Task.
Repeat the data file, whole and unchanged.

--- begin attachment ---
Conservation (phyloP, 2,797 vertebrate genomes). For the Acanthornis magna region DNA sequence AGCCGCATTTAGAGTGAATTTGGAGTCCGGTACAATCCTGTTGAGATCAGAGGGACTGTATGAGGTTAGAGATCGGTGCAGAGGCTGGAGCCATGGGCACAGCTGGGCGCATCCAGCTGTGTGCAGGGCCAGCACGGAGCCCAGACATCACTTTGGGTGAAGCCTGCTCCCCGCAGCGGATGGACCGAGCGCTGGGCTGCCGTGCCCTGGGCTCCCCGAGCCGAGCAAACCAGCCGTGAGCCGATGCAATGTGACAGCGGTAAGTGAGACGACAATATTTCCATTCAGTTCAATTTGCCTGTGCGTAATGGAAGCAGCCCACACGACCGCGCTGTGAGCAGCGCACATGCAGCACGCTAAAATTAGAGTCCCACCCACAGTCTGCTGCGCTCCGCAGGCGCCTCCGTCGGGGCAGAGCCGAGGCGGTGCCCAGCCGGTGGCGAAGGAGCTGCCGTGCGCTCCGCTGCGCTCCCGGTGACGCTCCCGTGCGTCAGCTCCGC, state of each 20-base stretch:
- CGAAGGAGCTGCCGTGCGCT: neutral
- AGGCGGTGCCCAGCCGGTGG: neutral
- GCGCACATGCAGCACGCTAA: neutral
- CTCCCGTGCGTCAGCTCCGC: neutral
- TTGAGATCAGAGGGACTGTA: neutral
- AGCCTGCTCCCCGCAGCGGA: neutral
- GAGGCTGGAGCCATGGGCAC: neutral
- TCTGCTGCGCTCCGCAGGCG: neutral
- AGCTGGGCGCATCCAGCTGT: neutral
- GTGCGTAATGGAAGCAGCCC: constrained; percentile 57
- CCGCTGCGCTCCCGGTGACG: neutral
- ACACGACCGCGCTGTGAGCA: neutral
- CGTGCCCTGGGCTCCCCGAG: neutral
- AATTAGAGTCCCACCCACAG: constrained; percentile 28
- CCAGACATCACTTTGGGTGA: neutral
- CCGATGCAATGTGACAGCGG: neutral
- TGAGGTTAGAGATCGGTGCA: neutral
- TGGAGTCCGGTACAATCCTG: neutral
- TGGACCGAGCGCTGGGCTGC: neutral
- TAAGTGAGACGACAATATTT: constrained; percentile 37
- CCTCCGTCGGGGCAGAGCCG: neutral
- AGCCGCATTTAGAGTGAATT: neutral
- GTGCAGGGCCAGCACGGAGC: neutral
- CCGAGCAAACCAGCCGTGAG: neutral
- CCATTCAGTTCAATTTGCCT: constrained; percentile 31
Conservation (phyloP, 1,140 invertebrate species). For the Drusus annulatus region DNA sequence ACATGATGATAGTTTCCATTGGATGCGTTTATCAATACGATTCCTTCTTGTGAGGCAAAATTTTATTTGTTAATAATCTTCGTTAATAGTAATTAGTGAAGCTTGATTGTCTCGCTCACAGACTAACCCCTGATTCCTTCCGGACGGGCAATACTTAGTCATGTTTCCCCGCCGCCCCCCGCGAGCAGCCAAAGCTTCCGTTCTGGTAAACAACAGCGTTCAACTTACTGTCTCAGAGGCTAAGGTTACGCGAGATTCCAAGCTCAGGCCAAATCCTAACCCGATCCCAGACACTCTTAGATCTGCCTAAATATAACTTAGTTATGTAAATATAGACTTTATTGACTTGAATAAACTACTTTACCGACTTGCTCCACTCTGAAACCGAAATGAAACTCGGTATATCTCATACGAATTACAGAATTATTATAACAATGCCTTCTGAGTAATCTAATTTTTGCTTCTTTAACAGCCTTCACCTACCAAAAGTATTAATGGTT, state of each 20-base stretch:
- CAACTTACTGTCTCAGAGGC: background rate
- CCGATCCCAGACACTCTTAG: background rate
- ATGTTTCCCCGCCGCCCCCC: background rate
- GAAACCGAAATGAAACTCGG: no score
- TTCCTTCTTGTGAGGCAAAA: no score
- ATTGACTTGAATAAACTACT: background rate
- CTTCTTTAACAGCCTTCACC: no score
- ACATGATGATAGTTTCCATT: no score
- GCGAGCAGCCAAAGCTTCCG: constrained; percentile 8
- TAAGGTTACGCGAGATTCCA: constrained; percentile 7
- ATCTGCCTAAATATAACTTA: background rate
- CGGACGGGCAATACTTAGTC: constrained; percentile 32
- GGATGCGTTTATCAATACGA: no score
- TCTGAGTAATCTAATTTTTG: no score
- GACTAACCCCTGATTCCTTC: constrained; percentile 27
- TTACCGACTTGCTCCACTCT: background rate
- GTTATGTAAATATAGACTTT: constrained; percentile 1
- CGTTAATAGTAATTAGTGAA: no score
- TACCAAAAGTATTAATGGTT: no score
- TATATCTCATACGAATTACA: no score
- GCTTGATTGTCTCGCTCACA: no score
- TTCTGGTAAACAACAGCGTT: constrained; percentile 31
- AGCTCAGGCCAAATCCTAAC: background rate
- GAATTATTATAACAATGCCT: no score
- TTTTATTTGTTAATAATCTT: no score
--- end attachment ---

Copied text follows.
Conservation (phyloP, 2,797 vertebrate genomes). For the Acanthornis magna region DNA sequence AGCCGCATTTAGAGTGAATTTGGAGTCCGGTACAATCCTGTTGAGATCAGAGGGACTGTATGAGGTTAGAGATCGGTGCAGAGGCTGGAGCCATGGGCACAGCTGGGCGCATCCAGCTGTGTGCAGGGCCAGCACGGAGCCCAGACATCACTTTGGGTGAAGCCTGCTCCCCGCAGCGGATGGACCGAGCGCTGGGCTGCCGTGCCCTGGGCTCCCCGAGCCGAGCAAACCAGCCGTGAGCCGATGCAATGTGACAGCGGTAAGTGAGACGACAATATTTCCATTCAGTTCAATTTGCCTGTGCGTAATGGAAGCAGCCCACACGACCGCGCTGTGAGCAGCGCACATGCAGCACGCTAAAATTAGAGTCCCACCCACAGTCTGCTGCGCTCCGCAGGCGCCTCCGTCGGGGCAGAGCCGAGGCGGTGCCCAGCCGGTGGCGAAGGAGCTGCCGTGCGCTCCGCTGCGCTCCCGGTGACGCTCCCGTGCGTCAGCTCCGC, state of each 20-base stretch:
- CGAAGGAGCTGCCGTGCGCT: neutral
- AGGCGGTGCCCAGCCGGTGG: neutral
- GCGCACATGCAGCACGCTAA: neutral
- CTCCCGTGCGTCAGCTCCGC: neutral
- TTGAGATCAGAGGGACTGTA: neutral
- AGCCTGCTCCCCGCAGCGGA: neutral
- GAGGCTGGAGCCATGGGCAC: neutral
- TCTGCTGCGCTCCGCAGGCG: neutral
- AGCTGGGCGCATCCAGCTGT: neutral
- GTGCGTAATGGAAGCAGCCC: constrained; percentile 57
- CCGCTGCGCTCCCGGTGACG: neutral
- ACACGACCGCGCTGTGAGCA: neutral
- CGTGCCCTGGGCTCCCCGAG: neutral
- AATTAGAGTCCCACCCACAG: constrained; percentile 28
- CCAGACATCACTTTGGGTGA: neutral
- CCGATGCAATGTGACAGCGG: neutral
- TGAGGTTAGAGATCGGTGCA: neutral
- TGGAGTCCGGTACAATCCTG: neutral
- TGGACCGAGCGCTGGGCTGC: neutral
- TAAGTGAGACGACAATATTT: constrained; percentile 37
- CCTCCGTCGGGGCAGAGCCG: neutral
- AGCCGCATTTAGAGTGAATT: neutral
- GTGCAGGGCCAGCACGGAGC: neutral
- CCGAGCAAACCAGCCGTGAG: neutral
- CCATTCAGTTCAATTTGCCT: constrained; percentile 31
Conservation (phyloP, 1,140 invertebrate species). For the Drusus annulatus region DNA sequence ACATGATGATAGTTTCCATTGGATGCGTTTATCAATACGATTCCTTCTTGTGAGGCAAAATTTTATTTGTTAATAATCTTCGTTAATAGTAATTAGTGAAGCTTGATTGTCTCGCTCACAGACTAACCCCTGATTCCTTCCGGACGGGCAATACTTAGTCATGTTTCCCCGCCGCCCCCCGCGAGCAGCCAAAGCTTCCGTTCTGGTAAACAACAGCGTTCAACTTACTGTCTCAGAGGCTAAGGTTACGCGAGATTCCAAGCTCAGGCCAAATCCTAACCCGATCCCAGACACTCTTAGATCTGCCTAAATATAACTTAGTTATGTAAATATAGACTTTATTGACTTGAATAAACTACTTTACCGACTTGCTCCACTCTGAAACCGAAATGAAACTCGGTATATCTCATACGAATTACAGAATTATTATAACAATGCCTTCTGAGTAATCTAATTTTTGCTTCTTTAACAGCCTTCACCTACCAAAAGTATTAATGGTT, state of each 20-base stretch:
- CAACTTACTGTCTCAGAGGC: background rate
- CCGATCCCAGACACTCTTAG: background rate
- ATGTTTCCCCGCCGCCCCCC: background rate
- GAAACCGAAATGAAACTCGG: no score
- TTCCTTCTTGTGAGGCAAAA: no score
- ATTGACTTGAATAAACTACT: background rate
- CTTCTTTAACAGCCTTCACC: no score
- ACATGATGATAGTTTCCATT: no score
- GCGAGCAGCCAAAGCTTCCG: constrained; percentile 8
- TAAGGTTACGCGAGATTCCA: constrained; percentile 7
- ATCTGCCTAAATATAACTTA: background rate
- CGGACGGGCAATACTTAGTC: constrained; percentile 32
- GGATGCGTTTATCAATACGA: no score
- TCTGAGTAATCTAATTTTTG: no score
- GACTAACCCCTGATTCCTTC: constrained; percentile 27
- TTACCGACTTGCTCCACTCT: background rate
- GTTATGTAAATATAGACTTT: constrained; percentile 1
- CGTTAATAGTAATTAGTGAA: no score
- TACCAAAAGTATTAATGGTT: no score
- TATATCTCATACGAATTACA: no score
- GCTTGATTGTCTCGCTCACA: no score
- TTCTGGTAAACAACAGCGTT: constrained; percentile 31
- AGCTCAGGCCAAATCCTAAC: background rate
- GAATTATTATAACAATGCCT: no score
- TTTTATTTGTTAATAATCTT: no score